Frustration sometimes comes from the fact that China is a civil law system. Many companies, especially those from common law jurisdictions such as the UK, assume that if you are the first to use a technology in a marketplace, you thereby own the rights — which is not the case in China, Minford explains. “China is a civil system, which means in most cases you need to register your IP with the relevant authorities,” he says. Trademarks and patents need to be registered. “The number-one rule is: get your rights in place,” Minford advises.


Generally, however, faith in the system is rising. “There’s more patent litigation in China than in any other country,” notes Harvey, a past chairman of the UK Government’s Intellectual Property Advisory Committee and a former CEO. “98% of it is [one] Chinese company suing [another] Chinese company,” he notes, “which suggests to me that Chinese companies think that intellectual property is useful for their companies, and secondly that they think their judicial system is worth using.” Moreover, when foreign companies sue over patent infringements, they enjoy a success rate above 90%, Harvey says, compared to a mere 35% success rate for overseas companies suing U.S. companies in U.S. courts. Likewise, litigating a patent in China is relatively cheap (US$60,000 to US$120,000, versus US$5 million in the U.S.) and enforcement is fast (12 to 14 months to enforcement, as opposed to five to seven years in the U.S.).


In many cases, foreign companies’ IP “wounds” are self-inflicted, Harvey argues. For instance, many companies don’t have IP staff in place, and some are reluctant to use the legal system for fear of upsetting government officials. Given the improvements in China’s IP environment, Harvey recommends companies establish IP bases in China, search for their new technologies there, and forge relationships with Chinese technology partners.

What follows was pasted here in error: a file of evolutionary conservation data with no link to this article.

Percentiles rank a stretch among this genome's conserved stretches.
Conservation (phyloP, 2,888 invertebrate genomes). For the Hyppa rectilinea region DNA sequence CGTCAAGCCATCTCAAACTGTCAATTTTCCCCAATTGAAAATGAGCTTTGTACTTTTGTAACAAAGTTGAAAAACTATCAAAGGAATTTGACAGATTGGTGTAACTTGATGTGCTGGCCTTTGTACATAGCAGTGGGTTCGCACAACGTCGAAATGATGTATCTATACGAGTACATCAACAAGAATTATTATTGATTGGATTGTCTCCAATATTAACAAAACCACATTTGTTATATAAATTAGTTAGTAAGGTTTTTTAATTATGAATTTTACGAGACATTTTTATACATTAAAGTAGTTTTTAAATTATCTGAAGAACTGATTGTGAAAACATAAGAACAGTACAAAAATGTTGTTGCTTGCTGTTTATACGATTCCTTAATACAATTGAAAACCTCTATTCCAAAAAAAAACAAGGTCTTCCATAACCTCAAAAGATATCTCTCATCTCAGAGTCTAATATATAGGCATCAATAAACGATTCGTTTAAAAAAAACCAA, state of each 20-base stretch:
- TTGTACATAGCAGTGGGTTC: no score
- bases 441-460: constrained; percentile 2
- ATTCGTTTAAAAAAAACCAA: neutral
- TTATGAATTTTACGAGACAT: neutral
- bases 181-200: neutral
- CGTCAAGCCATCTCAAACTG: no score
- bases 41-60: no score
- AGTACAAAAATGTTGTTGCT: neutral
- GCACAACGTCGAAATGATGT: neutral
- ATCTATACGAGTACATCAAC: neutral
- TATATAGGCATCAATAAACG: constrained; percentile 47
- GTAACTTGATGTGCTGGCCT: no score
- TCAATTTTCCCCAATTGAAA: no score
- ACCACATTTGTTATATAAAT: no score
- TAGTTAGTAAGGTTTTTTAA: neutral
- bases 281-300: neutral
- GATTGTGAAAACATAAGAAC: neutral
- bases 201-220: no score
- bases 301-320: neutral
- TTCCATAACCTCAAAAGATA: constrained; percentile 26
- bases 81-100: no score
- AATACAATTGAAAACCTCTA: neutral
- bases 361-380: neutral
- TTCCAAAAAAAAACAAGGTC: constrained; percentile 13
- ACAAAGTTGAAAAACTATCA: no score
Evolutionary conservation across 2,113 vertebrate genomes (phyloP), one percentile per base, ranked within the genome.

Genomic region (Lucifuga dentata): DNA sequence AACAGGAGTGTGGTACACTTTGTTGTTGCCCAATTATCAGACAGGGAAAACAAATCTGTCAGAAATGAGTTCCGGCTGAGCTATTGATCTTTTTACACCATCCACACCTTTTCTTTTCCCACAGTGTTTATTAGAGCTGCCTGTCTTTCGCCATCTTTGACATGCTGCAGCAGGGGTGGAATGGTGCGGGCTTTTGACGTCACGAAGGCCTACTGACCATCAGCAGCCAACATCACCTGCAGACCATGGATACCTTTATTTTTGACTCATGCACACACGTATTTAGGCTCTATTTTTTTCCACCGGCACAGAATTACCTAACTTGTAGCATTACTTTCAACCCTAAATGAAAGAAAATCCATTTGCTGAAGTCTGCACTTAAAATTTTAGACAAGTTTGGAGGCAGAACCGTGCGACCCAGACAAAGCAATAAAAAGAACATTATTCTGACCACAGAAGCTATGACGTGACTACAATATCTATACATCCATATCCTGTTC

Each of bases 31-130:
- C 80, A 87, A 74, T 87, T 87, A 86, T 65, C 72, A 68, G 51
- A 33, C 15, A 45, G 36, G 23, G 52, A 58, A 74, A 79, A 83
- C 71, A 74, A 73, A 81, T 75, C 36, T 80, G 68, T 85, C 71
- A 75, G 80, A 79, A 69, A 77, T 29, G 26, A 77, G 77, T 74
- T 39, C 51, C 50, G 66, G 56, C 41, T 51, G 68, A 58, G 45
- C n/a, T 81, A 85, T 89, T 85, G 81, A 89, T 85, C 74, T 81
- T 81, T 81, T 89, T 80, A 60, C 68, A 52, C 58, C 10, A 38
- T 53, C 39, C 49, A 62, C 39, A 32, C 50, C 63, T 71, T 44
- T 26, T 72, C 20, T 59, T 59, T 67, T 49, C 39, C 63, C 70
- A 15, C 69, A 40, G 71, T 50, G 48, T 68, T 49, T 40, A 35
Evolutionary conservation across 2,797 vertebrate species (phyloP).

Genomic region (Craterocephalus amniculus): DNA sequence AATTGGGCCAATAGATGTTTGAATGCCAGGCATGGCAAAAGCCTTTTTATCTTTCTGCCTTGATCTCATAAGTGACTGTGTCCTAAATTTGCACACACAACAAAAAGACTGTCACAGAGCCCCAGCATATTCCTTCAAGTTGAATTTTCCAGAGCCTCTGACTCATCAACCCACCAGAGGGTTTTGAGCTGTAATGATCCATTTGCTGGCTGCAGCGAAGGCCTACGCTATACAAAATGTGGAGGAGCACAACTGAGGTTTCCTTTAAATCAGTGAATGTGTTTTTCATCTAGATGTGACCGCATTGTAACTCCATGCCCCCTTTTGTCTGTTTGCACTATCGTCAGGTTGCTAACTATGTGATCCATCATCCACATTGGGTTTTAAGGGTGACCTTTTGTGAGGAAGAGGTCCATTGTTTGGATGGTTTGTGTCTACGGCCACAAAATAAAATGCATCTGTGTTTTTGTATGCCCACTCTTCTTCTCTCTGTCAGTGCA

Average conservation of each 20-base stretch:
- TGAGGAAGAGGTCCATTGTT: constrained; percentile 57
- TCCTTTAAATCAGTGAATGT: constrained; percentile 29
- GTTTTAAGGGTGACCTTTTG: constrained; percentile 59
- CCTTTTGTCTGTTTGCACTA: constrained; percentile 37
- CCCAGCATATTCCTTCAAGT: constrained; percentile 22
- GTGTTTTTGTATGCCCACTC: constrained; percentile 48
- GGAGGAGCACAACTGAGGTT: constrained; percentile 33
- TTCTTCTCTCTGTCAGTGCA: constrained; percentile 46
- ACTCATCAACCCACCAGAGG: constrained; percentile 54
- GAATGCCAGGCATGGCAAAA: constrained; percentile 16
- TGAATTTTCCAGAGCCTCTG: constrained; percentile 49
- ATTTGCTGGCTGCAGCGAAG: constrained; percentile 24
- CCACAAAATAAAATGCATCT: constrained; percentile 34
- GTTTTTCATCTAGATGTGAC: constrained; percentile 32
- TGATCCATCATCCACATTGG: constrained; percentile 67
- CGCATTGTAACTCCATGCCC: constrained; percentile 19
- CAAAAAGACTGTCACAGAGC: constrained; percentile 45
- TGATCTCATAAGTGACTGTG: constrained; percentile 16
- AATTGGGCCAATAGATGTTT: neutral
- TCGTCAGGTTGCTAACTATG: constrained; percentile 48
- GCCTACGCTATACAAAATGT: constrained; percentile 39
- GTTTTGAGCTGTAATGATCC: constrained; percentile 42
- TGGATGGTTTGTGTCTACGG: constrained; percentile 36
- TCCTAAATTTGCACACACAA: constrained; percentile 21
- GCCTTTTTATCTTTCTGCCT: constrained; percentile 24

Problems and Solutions


None of this is to deny, however, that China still has significant challenges to deal with if it wants to live up to its ambitions. Despite the upswing in domestic patent registrations, experts suggest that the quality of the IP being created, and of some patents, is questionable.


“There are some poor Chinese patents,” says Harvey. Staff shortages and expertise deficits in the patent registration process, for instance, are widely recognized problems. Despite generating roughly the same number of patent applications as the U.S., China has just one-third the number of patent examiners, notes Harvey, while around 70% of these have less than two years’ experience — “a gigantic training issue,” Harvey notes. (It takes at least five years to become a “reasonably experienced” patent examiner, Harvey says.) Moreover, he adds, in order to improve the image of China’s IP system, the most capable examiners are put to work on foreign applications. While this benefits foreign companies, Chinese firms may suffer.


China is responding by recruiting between 300 and 500 patent examiners per year – more than the total number of examiners in the United Kingdom, says Harvey. He urges China’s critics abroad to show patience and support: The U.S., for instance, has suffered from similar problems during patent booms in the past, he notes.